I tried to get a good picture of the GamesMaster thing, but it didn't turn out so good, so I guess I can write down what it said.
pestering the jammiest jobsmiths in the business!
We speak to American programmer Tom Fulp who created run-'n'-gun game Alien Hominid (released on GameCube, Xbox, PS2, PC and Game Boy Advance). He's now now working on the forthcoming Xbox Live beat-'em-up Castle Crashers. So Tom, you created your own game?
Back in 2002, I teamed up with Dan Paladin (the artist) to make Alien Hominid for the web. A few months later, the company Dan was working for shut its doors and his co-worker John came up with the idea of forming a new company to make a console version of it. Some 15 months later, we had achieved our dream of making a console game. It was difficult but rewarding process, so we decided to do it again with Castle Crashers. Three years later, it's almost done.
Was the transition from making web games to programming console games difficult?
I wouldn't say it was a difficult transition, but it was on a much larger scale and required a lot more discipline. With web games, you can wrap things up in anywhere from a few days to a few months, or never. With a console game, you need to work hard everyday, for years if necessary, and you can't quit because it would let too many people down.
What happens in your typical day?
A lot of the time I juggle between running Newgrounds.com (my website hosting Flash games) and programming. The past five moths has been 99% Castle Crashers for the sake of getting it done. It's required 12-18 hours of non-stop programming every day (including most weekends), depending on how crazy and obsessed I'm feeling.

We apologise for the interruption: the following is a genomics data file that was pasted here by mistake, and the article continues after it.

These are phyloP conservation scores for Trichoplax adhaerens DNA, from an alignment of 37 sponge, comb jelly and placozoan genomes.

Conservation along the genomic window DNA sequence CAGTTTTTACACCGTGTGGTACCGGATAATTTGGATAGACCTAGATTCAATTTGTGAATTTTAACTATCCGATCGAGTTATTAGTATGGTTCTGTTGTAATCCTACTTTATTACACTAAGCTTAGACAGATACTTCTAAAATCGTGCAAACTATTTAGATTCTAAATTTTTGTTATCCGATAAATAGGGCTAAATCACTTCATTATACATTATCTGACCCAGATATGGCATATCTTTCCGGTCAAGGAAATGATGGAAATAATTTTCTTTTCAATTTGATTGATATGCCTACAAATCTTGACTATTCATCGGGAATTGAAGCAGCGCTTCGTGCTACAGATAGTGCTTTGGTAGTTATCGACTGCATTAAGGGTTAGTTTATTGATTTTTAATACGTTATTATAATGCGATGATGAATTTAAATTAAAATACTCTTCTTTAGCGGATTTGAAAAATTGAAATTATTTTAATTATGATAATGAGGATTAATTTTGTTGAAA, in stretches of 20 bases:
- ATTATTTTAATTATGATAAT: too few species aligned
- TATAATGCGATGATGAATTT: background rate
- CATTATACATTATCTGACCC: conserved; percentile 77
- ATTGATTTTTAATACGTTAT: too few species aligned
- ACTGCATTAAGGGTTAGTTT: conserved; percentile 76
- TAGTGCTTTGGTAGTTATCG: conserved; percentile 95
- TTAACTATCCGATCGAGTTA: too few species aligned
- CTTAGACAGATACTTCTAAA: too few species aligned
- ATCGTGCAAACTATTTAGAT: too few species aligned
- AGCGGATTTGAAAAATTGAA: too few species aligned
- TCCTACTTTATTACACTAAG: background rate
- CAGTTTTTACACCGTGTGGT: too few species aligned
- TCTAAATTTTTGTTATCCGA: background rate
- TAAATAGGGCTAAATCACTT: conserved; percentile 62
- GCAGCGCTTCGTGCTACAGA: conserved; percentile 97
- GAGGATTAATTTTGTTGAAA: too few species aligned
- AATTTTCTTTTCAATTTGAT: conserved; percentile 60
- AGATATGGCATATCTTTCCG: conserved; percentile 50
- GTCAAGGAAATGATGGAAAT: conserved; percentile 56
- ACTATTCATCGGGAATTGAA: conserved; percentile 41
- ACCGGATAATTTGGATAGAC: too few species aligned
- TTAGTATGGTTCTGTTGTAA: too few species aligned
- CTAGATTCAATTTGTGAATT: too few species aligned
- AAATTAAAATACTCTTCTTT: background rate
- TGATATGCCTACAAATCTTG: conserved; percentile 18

How much of your input goes into the game themselves?
If I can program my idea, I put it in the game, unless anyone else thinks it's a bad idea and convinces me otherwise.
INSERT PIC OF TOM AND HIS DESK AND 5 THINGS MARKED WITH NUMBERS HERE
TOOLS OF THE TRADE
1. A Tankman figure we produce and sell in our online store!
2. My cat tape dispenser. I am totally obsessed with cats.
3. Advil (a.k.a. Ibuprofen). I need it sometimes.
4. A tank trophy we created for our annual awards on Newgrounds.com
5. A picture of my wife, April
Best advice for would-be programmers:
"Finish your projects - It's the hardest part of any project"